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Online philanthropy course eases access to grant funds

RELATED:Learning by Giving Foundation



“Why don’t you spend a couple of weeks this summer giving Doris Buffett’s money away to your community,” said Alex Buffett Rozek, Buffett’s grandson and president of her LearningbyGivingFoundation.

A Massive Online Open Course (MOOC) called GivingWithPurpose created by the foundation and starting in June will make providing funding for nonprofits a reality for anyone who chooses to participate.

The course is free and offered everyone in the U.S. as an opportunity to make real grants using the foundation’s money. Pre-registration is now open on LearningbyGivingFoundation’s website.

Rozek wanted to begin the course to distribute the foundation’s funds to as many localities as possible. After learning about online courses offered by colleges such as Stanford and Harvard he wanted to include the philanthropy courses already provided at universities by the foundation in the online-learning movement.

Currently the Learning by Giving Foundation has 30 classes at universities across the county dedicated to philanthropy, including one at the University of Mary Washington.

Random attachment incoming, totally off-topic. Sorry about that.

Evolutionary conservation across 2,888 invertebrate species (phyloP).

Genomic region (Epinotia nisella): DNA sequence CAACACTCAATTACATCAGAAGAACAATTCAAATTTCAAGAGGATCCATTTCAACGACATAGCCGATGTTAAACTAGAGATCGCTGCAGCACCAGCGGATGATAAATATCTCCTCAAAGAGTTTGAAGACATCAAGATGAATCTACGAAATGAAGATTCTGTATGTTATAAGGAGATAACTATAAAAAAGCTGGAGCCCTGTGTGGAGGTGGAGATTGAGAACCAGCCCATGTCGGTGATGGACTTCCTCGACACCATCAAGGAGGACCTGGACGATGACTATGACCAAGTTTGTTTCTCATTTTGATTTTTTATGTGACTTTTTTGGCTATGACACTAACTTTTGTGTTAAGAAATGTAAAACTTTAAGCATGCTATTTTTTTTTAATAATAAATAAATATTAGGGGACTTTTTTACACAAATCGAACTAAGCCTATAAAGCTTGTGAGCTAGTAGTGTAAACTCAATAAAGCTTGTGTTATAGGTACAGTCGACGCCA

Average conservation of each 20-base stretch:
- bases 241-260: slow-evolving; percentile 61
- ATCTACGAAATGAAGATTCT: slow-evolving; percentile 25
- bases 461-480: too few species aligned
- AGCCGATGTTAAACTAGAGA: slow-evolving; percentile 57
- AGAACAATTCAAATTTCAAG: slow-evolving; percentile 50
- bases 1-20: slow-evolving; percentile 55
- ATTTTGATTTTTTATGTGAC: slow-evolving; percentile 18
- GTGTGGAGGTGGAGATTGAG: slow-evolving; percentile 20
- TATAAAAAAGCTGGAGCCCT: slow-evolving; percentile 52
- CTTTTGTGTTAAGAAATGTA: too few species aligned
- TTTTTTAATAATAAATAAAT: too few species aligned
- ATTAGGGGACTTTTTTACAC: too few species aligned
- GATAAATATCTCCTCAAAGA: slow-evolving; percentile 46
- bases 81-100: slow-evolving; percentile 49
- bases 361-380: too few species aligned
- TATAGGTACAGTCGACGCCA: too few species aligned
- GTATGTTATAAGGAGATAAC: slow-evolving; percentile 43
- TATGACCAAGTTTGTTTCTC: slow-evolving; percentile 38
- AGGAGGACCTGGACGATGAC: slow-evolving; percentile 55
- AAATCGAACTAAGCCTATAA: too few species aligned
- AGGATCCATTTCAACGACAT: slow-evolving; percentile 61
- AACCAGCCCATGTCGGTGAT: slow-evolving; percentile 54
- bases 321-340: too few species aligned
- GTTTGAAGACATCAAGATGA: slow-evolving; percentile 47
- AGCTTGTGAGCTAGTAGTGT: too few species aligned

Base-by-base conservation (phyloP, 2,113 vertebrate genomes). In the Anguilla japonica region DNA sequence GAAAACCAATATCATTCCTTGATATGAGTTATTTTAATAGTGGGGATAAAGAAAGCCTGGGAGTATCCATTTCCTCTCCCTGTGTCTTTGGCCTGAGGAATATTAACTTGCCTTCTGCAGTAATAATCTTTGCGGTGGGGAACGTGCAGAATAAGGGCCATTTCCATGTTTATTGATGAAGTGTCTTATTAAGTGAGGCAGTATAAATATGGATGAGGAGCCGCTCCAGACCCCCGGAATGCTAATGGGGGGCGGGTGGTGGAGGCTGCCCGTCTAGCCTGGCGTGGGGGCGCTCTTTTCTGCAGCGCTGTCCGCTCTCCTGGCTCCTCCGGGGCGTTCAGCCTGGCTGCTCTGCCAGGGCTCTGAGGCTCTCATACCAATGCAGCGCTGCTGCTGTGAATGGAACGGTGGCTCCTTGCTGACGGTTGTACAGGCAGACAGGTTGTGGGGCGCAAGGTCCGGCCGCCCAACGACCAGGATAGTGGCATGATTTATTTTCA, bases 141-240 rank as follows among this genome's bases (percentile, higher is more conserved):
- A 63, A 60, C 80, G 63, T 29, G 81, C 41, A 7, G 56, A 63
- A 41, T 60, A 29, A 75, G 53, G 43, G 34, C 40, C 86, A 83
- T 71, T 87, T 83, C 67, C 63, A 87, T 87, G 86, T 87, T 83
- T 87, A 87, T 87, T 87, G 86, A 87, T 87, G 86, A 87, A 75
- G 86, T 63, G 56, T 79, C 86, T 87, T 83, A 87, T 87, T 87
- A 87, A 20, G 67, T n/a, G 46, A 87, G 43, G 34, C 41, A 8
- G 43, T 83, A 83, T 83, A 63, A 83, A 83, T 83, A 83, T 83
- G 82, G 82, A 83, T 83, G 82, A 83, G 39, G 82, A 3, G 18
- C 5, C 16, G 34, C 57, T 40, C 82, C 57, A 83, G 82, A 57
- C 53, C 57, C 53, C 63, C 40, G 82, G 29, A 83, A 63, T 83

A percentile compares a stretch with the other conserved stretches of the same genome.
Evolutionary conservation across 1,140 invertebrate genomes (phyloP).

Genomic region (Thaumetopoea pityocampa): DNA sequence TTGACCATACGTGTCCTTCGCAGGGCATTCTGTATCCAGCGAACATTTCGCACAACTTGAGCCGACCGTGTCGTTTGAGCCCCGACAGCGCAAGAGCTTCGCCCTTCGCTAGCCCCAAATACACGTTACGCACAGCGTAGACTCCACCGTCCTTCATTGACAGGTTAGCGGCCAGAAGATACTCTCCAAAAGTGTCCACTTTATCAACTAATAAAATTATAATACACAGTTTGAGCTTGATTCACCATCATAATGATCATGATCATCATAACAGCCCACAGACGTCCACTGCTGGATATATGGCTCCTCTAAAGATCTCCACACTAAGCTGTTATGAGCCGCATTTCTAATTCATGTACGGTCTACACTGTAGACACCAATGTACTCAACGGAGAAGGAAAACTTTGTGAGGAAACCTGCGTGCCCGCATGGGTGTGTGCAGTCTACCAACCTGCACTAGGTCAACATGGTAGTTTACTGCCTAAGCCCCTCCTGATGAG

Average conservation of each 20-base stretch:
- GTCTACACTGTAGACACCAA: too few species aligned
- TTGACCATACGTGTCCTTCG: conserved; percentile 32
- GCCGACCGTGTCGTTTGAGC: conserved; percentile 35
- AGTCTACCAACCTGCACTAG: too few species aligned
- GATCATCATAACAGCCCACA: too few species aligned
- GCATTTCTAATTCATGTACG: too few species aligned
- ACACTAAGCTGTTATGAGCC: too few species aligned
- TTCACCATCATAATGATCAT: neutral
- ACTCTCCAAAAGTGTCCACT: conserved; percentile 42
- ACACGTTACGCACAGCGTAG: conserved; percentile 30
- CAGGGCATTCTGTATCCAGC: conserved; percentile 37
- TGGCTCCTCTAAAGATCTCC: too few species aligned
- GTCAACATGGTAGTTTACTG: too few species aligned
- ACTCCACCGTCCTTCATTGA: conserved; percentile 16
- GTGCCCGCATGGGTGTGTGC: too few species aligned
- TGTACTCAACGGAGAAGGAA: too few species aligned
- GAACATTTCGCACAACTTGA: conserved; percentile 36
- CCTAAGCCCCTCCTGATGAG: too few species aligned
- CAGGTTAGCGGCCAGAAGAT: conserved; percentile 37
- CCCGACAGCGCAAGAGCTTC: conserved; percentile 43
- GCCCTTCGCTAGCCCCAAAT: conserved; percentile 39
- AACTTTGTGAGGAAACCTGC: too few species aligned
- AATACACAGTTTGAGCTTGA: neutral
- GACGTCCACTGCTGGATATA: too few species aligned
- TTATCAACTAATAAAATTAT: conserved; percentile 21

This online course opens these classes up to an unlimited number of students.

The course is composed of six classes and takes three to four weeks to complete.

The classes provide tools and strategies to help course participants invest their charitable dollars effectively. Accompanying lessons are interviews with guest speakers including Warren Buffett, Doris Buffett, Cal Ripken Jr., Soledad O’Brien, Ben Cohen and Jerry Greenfield.

The course is authored and taught exclusively for the LearningbyGivingFoundation by Rebecca Riccio, the program director of the Northeastern University philanthropy program.

GivingWithPurpose was developed on CourseBuilder, an open-source project led by Google.

Course Builder was put in motion as Google’s contribution to the area of open education so that others may build MOOCs.

After completion, students are given a certificate and create grant proposals.

Those proposals are then ranked by other students in order of need and then considered by the foundation.

Rozek said people can take the class individually or as teams. Teams of 25 to 100 students will receive dedicated group funding for their grant separate from the other grant funding pool.

Rozek said that many nonprofit organizations do not have the money to funnel into researching grants.

“They can get grants using these students for free,” he said. “The class is a way to give students the resources they need and then give them the money.”

He said that learning about philanthropy is important since students will be able to thoughtfully break down a grant.

“Personally, I think there are a host of needs that every community has that are less funded by government but need funding,” he said. “The funding has to come from donations and grants like these to support important resources in a community.”

Lindley Estes: 540/735-1976

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